TED Case Studies
Venezuelan Gold Mining
CASE NUMBER: 358
CASE MNEMONIC: VENGOLD
CASE NAME: Venezuela Gold Mine
1. The Issue
Gold miners in Venezuela are wreaking havoc on the Amazon rain
forest, and its inhabitants, because of their destructive mining
techniques. These miners are the same ones who were expelled for
damaging the Amazon and the Yanomami Indian reservations in the
Brazilian state of Roraima in 1990. The central government has
been debating methods of enforcing tougher border controls, as well
as tougher statutes on the export of gold from Venezuela, however,
at present, the state is powerless to intervene.
Upon their expulsion from Roraima State in Brazil in 1990, tens
of thousands of gold miners, known as garimpeiros, have descended
upon the remote Venezuelan state of Amazonas to continue their
destructive mining techniques. As most of Venezuela's proven gold
reserves lie near the surface, its extraction is easy and
profitable for large scale mining operations. These garimpeiros
utilize high power water cannons, connected to nearby rivers, to
blast away vast amounts of soil and vegetation. As the soil in the
Amazon rain forest is of poor quality, and fragile, the
deforestation caused by the miners is, in essence, irreversible.
The removed soil is carried away, leaving open pits which are
filled with water. The resulting mud holes are a breeding ground
for malaria-carrying mosquitoes. Also, the soil which is removed
causes increased sedimentary silt build ups which clog the turbines
at the Guri Dam on the Caroni River, the nation's main source of
hydroelectric power. This has caused the abandonment of plans to
further expand the facility.
In addition, mercury has been extensively utilized as it aids
in the gold amalgamation process. This mercury has turned up in
unsafe quantities in the livers of widely-consumed fish, as well as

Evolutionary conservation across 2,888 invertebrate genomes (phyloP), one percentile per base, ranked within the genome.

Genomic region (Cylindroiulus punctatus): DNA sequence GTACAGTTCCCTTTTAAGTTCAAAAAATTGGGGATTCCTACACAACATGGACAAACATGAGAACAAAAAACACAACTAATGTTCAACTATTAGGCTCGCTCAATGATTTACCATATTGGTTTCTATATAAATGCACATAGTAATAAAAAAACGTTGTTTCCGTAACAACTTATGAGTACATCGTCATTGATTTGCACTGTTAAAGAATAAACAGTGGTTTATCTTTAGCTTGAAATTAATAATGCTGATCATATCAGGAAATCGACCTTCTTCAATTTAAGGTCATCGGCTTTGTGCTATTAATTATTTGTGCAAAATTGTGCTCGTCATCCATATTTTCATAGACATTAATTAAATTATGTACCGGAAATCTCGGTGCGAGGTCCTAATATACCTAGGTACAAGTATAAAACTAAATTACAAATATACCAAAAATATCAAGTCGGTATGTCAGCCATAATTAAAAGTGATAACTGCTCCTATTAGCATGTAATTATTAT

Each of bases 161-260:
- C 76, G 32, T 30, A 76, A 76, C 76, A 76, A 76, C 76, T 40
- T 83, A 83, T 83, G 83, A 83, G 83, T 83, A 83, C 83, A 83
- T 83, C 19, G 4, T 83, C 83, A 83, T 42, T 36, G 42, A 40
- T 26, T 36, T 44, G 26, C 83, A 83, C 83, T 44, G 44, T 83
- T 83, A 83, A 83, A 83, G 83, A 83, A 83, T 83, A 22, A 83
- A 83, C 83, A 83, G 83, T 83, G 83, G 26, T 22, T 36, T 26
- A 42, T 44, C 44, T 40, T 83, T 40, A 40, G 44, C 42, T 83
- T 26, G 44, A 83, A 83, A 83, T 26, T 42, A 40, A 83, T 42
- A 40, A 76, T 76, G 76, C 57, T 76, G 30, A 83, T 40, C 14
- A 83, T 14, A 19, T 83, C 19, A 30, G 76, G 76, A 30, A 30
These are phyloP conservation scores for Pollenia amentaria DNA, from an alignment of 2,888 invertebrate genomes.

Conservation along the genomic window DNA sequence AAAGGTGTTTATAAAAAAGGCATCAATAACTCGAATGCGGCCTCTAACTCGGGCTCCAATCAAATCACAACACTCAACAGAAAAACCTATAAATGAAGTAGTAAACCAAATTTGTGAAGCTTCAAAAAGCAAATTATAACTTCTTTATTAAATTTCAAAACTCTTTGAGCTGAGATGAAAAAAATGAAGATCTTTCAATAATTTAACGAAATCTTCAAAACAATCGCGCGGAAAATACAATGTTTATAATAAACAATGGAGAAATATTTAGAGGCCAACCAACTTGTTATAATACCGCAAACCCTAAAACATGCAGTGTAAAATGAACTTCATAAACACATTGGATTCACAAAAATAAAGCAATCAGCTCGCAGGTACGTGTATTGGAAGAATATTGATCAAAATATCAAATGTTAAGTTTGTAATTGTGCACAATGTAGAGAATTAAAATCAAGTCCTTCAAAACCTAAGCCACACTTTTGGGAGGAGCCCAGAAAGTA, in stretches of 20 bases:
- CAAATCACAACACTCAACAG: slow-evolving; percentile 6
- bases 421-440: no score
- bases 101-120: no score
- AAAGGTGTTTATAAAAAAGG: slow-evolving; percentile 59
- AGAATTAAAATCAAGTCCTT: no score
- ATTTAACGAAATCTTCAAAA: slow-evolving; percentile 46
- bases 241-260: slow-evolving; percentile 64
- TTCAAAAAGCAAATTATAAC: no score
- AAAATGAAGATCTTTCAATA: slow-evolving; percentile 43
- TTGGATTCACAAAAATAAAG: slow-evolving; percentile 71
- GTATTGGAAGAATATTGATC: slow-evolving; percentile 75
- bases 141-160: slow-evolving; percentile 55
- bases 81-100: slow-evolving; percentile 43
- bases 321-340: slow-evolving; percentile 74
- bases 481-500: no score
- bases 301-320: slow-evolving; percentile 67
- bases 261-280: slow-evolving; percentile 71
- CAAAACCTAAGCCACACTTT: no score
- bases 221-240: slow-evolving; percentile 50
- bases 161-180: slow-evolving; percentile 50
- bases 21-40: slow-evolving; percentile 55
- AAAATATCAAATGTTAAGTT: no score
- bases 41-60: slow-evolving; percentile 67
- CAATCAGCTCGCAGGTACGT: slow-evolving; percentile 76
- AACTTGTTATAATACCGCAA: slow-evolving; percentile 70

at popular beaches and in the water taps of local residents.
An additional difficulty for the Venezuelan government is that
once the gold has been mined, it is extremely difficult to track.
This is due in large part because the gold is removed from the
country somewhere along the country's forested border with her
neighbors. The government has placed control over the mining
operations on the back shelf, as it has been confronted by a series
of economic and banking crises since the beginning of 1995.
Therefore, it is highly unlikely that any effective government
response to the problem will occur at any time in the foreseeable
3. Related Cases
4. Draft Author:Brian Schwab (June, 1995)
5. Discourse and Status: DISagree and Allegation
6. Forum and Scope: Venezuela and Unilateral
Venezuelan National Legislature (no legislation pending due to
political confusion over recurring economic crises in the country,
(however debates are continuing).
7. Decision Breadth: 1
8. Legal Standing: LAW
It is as yet uncertain whether Venezuela's oft deadlocked political
system will be able to reach a consensus decision on this issue
with all other ongoing difficulties it is presently encountering
(such as the current economy and banking crisis).
9. Geographic Locations
a. Geographic Domain: South America
b. Geographic Site: Northern South America
c. Geographic Impact: Venezuela
10. Sub-National Factors: Yes
11. Type of Habitat: Tropical
12. Type of Measure: Regulatory Standard
13. Direct v. Indirect Impacts: Indirect
14. Relation of Trade Measure to Environmental Impact
a. Directly Related to Product: YES GOLD